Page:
2. The Women Are Maids, Brides, and Harlots
Which brings back memories of my mother taking me to see MacMillan’s “Romeo and Juliet” when I was eleven. Why are those women with rat-nest hair taking up all the stage time? Are they supposed to be funny or something? I feel sorry for them; all they get to do is run around being slutty.
At least MacMillan also choreographed complex female characters. Victor Frankenstein’s adopted sister/fiancé Elizabeth was a major opportunity for Scarlett. All he has her do is tease Victor about his diary, while showing no inclination towards reading or writing of her own.
3. The Score Is Dull
American composer Lowell Liebermann has provide a generic movie-soundtrack score. The San Francisco Ballet Orchestra plays it beautifully under the baton of music director Martin West, though.
4. The Ballet Should Be at Least 40 Minutes Shorter
But maybe you gathered that. No point having epic love duets if the woman is a cipher and the steps are cardboard.
1. The Sets and Curtains
John Macfarlane, who also designed Scarlett’s “Hummingbird,” should design more full-length ballets. A grisly painting of a skull and spine on a blood red background sets the mood from opening curtain. Video animation makes the skull rotate. Victor’s diary writing flashes before us on the scrim. The brass-rail rotunda scenery for the dissection scene is especially superb.
2. The Children
Kids from the San Francisco Ballet School play young Victor and Elizabeth, and little William, Victor’s youngest (soon to be slaughtered by the creature) brother. Little William has long passages of acting, and real dancing. Max Behrman-Rosenberg, who looks about eight, was more compelling than a Hollywood child star on opening night.
3. The Plot
It’s surprisingly faithful to Mary Shelley’s novel. The wrongful execution of the maid’s daughter, Justine, is the most interesting part of the ballet. Fair warning: You’ll have to read the program synopsis at least three times before curtain to have any idea what’s going on. But I’m not a subscriber to the old Balanchine saw that “There are no mothers-in-law in ballet.” I’ll follow a convoluted operatic plot if the characters or the steps are interesting.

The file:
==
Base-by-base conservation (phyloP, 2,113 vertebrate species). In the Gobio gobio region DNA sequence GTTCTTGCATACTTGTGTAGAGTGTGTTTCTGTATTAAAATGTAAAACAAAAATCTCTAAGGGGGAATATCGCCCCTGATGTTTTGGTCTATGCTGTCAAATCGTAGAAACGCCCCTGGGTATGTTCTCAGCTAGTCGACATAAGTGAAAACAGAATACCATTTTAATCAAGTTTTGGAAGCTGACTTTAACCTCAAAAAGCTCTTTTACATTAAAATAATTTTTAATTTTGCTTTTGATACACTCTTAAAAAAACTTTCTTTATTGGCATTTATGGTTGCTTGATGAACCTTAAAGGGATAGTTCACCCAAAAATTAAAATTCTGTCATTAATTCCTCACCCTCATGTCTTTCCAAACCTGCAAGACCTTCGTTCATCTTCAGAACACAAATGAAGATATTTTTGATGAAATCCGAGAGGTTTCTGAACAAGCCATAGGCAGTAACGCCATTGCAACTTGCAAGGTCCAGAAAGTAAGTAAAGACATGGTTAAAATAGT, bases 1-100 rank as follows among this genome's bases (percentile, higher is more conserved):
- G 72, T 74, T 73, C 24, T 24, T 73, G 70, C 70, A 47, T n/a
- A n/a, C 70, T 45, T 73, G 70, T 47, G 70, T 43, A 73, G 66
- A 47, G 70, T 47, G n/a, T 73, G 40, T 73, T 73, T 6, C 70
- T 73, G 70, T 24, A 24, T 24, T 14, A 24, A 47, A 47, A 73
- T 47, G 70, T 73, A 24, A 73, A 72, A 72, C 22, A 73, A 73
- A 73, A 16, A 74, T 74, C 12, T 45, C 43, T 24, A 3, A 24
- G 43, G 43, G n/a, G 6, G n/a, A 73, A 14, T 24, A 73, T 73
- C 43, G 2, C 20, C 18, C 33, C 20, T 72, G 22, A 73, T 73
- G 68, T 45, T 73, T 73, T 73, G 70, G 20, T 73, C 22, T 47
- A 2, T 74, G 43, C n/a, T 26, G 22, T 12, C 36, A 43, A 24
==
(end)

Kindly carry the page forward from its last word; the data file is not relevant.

4. Joseph Walsh
Or, really, all the dancers. It must be said that they look like they’re relishing performing “Frankenstein.” Frances Chung was lovely as Elizabeth (such articulate feet) but just had nothing to work with. Vitor Luiz found the yearning-eyes expression to make the Creature pitiable. And Sasha De Sola touched me in the naturalness of her care for young William.
But the dancer to see is Joseph Walsh, flashing that million-dollar smile, all irrepressible charisma and sexual confidence. A wonder of physical freedom and control, his body radiating perfection of form through every endless pirouette en de dans, every swing-the-girl-up-on-the-shoulder, Ice Capades-worthy passage of partnering.
These four reasons for enjoying “Frankenstein” did not, for me, overpower the reasons to dislike it. To me, the audience reaction offers questions about the human condition far more engrossing than any I gleaned from the action onstage.
Rachel Howard is the former lead dance critic of the San Francisco Chronicle. Her dance writing has also appeared in the New York Times, the Hudson Review, Ballet Review, San Francisco Magazine and Dance Magazine.